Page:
Downloading the Python Library
Python is a widely used programming language that may be put to use for a variety of purposes, including data analysis, web development, and machine learning. The widespread availability of libraries that may enhance its capability is one of the factors that has contributed to its widespread use. These libraries, which are often referred to as modules, include code that has already been created and is readily importable and used in your applications. The process of downloading and installing Python libraries is going to be covered in this post.
PIP, which stands for Python’s package installer, is the method that is used the most often for downloading and installing Python libraries. Installing, upgrading, and removing Python packages are all possible via the use of the Pip command-line tool. It is a part of the standard library beginning with Python version 2.7.9 and continuing through into later versions. To begin using pip, you must first open a command prompt or terminal and enter the following:
“pip install [library name]”
(without the brackets).
Downloading the NumPy library, which is a library for numerical computation, would need the following steps, for instance:
“pip install numpy”
at the prompt for giving commands. After the execution of this command, pip will download and install the library on your system.
Using Anaconda, a version of Python that comes bundled with a package manager known as conda, is yet another method that may be used in order to obtain and install Python libraries. Conda is a package manager that works across several platforms and has the ability to install, update, and delete packages. Installing a library using conda is as follows:
“conda install [library name]”
at the prompt for entering commands or the terminal. For instance, in order to install the Matplotlib library, which is a library for generating plots and charts, you would follow these steps:
“conda install matplotlib”
at the prompt for giving commands. Conda will then download and install the library on your system after you have executed this command.
It is important to keep in mind that pip and conda are not incompatible with one another. You are free to combine the two uses. Conda has the ability to install Python as well as other packages, while pip is limited to installing just Python packages. Conda also has superior capabilities when it comes to handling dependencies. It enables the creation of sandboxed environments containing certain versions of Python and packages, hence preventing conflicts between different packages from occurring. You may make use of the virtualenv module in Python 3.8 in order to set up a separate environment that you can refer to as “myenv.”
“conda create -n myenv python=3.8”
The environment must then be made active.
“conda activate myenv”
pip or apt-get may then be used to install the necessary packages.
Checking for installed packages
It is highly advised that before installing any library, you first check to see whether it is already present on your system. You are free to utilize the
to examine the list of components that were installed
Because of this, you won’t need to go through the trouble of reinstalling products that you already own. For instance, if you want to determine whether or not numpy has been installed on your computer, you may use the command line to execute “pip freeze” or “conda list,” and if numpy has been installed, it will be shown in the results.
Installing the source code manually is yet another method that may be used to acquire and install Python libraries. If the library you require is not accessible via pip or conda, or if you need a particular version of the library that is not available through those package managers, then this technique may be helpful. To manually install a library, you must first download the source code, then unzip it, and last execute the installation program.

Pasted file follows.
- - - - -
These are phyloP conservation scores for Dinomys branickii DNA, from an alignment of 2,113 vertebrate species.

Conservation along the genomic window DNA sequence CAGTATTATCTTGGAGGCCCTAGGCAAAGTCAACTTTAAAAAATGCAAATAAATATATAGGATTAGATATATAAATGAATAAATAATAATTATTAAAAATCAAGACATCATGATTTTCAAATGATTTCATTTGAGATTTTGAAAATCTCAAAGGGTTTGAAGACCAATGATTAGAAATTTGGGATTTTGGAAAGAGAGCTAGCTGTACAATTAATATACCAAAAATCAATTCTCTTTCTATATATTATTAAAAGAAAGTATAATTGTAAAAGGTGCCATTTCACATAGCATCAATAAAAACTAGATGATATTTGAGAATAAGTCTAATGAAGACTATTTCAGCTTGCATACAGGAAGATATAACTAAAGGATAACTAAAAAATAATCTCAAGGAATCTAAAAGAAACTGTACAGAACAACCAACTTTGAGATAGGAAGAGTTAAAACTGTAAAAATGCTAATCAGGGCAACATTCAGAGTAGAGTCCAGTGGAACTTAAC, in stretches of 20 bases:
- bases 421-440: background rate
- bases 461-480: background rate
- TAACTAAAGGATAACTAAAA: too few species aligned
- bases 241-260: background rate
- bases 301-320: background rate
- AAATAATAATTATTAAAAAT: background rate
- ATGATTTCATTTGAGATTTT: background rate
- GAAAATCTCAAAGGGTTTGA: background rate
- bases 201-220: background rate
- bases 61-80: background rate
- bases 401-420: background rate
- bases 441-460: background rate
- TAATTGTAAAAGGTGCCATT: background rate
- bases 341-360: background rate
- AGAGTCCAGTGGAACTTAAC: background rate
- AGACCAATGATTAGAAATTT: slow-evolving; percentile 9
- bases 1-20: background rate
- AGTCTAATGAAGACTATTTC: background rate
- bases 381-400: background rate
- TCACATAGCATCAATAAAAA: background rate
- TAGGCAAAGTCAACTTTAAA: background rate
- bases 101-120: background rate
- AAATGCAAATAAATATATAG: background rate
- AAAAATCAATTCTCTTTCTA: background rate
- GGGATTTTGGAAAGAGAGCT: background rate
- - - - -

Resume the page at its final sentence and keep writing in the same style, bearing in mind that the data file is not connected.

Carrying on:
“python setup.py install”
at the prompt for entering commands or the terminal. Using this command will install the library in the directory that contains your Python installation. For instance, if you want to install the library named “mylibrary” that you downloaded, you may go to the folder containing the library and type “python setup.py install” at the command prompt while in the folder containing the library.
Compatibility across different versions of a library is an additional critical component of the installation process. It is of the utmost importance to check that the version of the library that is being installed is compatible with the version of Python that is currently being used. There is a possibility that earlier versions of Python may not support some libraries, and that newer versions of Python will not support other libraries. You can learn which versions of Python are supported by the library by checking out the documentation for the library. Consider the following scenario: you are running Python version 3.6, but you wish to install the “mylibrary” library, which is only compatible with Python versions 3.8 and above. In such situation, you will be required to update your version of Python or search for a library that is compatible.
It’s also important to keep in mind that different libraries might be dependent on one another in various ways. For instance, if you are installing a library on your system that makes use of NumPy, you will need to ensure that NumPy is already installed on your computer. Pip and conda have the ability to handle these dependencies automatically; however, if you are installing a library manually, you are responsible for ensuring that all of the library’s needs are met before installing the library. If you wish to install the library “mylibrary,” which relies on NumPy, for instance, you may examine the documentation to see whether it specifies that NumPy already be installed. If it does, you can install NumPy first using pip or conda, and then install mylibrary thereafter.